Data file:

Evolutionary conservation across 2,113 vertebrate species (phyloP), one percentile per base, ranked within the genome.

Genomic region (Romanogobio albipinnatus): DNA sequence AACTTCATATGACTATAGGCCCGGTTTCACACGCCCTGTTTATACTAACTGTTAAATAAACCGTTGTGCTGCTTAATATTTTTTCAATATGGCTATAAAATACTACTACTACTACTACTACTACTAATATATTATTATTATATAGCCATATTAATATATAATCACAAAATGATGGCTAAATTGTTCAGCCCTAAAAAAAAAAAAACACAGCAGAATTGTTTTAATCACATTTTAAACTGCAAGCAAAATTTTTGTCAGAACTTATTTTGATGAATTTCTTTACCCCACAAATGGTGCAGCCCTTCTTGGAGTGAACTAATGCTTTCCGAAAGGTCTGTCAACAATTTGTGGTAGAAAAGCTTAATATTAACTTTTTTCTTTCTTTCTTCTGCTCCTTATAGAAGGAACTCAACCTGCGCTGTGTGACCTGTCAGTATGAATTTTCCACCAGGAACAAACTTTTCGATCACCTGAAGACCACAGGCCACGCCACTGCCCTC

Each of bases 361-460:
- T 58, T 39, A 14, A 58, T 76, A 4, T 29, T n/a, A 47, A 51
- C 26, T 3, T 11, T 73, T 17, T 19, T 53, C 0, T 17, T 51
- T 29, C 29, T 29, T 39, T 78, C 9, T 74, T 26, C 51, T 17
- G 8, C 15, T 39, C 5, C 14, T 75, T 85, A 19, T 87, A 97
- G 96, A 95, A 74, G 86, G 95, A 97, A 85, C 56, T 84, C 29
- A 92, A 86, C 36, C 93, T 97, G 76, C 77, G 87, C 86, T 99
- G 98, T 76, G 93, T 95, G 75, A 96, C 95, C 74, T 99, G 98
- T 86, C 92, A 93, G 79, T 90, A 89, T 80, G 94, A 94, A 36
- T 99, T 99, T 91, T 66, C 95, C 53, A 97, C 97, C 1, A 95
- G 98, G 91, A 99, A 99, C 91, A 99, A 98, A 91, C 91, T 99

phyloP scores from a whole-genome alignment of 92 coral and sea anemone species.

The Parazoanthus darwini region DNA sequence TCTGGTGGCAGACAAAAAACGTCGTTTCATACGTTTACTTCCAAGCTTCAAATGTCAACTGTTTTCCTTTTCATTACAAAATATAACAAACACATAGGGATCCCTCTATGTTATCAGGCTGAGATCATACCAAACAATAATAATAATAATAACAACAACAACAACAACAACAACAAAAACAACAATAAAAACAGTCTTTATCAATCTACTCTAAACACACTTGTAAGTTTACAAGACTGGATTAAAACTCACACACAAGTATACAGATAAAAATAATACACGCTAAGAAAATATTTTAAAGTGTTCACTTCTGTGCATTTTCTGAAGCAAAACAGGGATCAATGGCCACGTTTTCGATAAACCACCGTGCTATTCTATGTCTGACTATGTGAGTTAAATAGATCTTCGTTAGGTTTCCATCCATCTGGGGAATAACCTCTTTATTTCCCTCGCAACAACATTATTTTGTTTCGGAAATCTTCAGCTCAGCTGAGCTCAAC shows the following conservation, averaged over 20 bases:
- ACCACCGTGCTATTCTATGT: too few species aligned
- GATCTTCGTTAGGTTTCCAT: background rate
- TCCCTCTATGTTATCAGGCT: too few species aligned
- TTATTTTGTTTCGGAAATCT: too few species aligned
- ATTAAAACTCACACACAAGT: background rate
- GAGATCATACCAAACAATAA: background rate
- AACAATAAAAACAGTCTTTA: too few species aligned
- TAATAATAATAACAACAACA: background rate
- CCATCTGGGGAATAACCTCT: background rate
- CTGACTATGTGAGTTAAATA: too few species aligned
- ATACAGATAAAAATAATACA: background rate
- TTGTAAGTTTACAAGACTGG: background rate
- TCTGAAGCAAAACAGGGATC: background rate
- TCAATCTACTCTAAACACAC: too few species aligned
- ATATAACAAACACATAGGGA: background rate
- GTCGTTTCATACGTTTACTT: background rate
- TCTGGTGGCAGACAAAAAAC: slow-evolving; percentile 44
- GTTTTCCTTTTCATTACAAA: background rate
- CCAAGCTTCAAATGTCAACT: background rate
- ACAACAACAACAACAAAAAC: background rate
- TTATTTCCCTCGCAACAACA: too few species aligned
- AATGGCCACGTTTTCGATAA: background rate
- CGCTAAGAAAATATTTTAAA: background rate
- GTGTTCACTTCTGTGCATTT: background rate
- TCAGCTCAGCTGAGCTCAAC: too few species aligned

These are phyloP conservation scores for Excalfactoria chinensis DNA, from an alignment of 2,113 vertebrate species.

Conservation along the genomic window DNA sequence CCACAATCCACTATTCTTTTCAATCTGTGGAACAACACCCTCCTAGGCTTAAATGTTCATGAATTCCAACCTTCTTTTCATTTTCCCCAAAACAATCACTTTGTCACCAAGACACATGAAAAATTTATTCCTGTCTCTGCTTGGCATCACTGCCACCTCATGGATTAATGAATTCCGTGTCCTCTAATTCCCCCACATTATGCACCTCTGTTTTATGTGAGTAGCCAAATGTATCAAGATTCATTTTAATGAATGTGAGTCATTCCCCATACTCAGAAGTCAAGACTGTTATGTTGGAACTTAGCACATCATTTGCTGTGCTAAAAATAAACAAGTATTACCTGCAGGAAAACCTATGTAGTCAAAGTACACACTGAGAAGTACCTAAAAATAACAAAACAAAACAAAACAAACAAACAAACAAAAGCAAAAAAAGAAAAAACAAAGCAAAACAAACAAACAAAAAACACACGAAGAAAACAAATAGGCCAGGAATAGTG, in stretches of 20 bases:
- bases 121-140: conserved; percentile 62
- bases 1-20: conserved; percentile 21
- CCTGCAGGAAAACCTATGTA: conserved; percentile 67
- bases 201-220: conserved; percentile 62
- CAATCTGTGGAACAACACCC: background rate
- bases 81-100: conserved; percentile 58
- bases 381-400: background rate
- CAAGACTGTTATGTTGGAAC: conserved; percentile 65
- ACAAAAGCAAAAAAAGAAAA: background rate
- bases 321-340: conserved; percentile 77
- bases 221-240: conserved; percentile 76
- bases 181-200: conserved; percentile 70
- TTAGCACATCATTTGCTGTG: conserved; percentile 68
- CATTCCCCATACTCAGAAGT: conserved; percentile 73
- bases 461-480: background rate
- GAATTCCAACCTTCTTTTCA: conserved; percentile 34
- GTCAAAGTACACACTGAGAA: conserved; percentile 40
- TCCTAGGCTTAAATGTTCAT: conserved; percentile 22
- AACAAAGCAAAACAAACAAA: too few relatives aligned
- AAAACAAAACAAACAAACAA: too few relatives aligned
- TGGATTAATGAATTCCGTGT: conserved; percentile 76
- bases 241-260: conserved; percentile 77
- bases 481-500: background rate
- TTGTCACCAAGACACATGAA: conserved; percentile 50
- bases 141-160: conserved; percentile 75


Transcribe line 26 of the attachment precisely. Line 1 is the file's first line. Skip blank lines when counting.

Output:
- ATACAGATAAAAATAATACA: background rate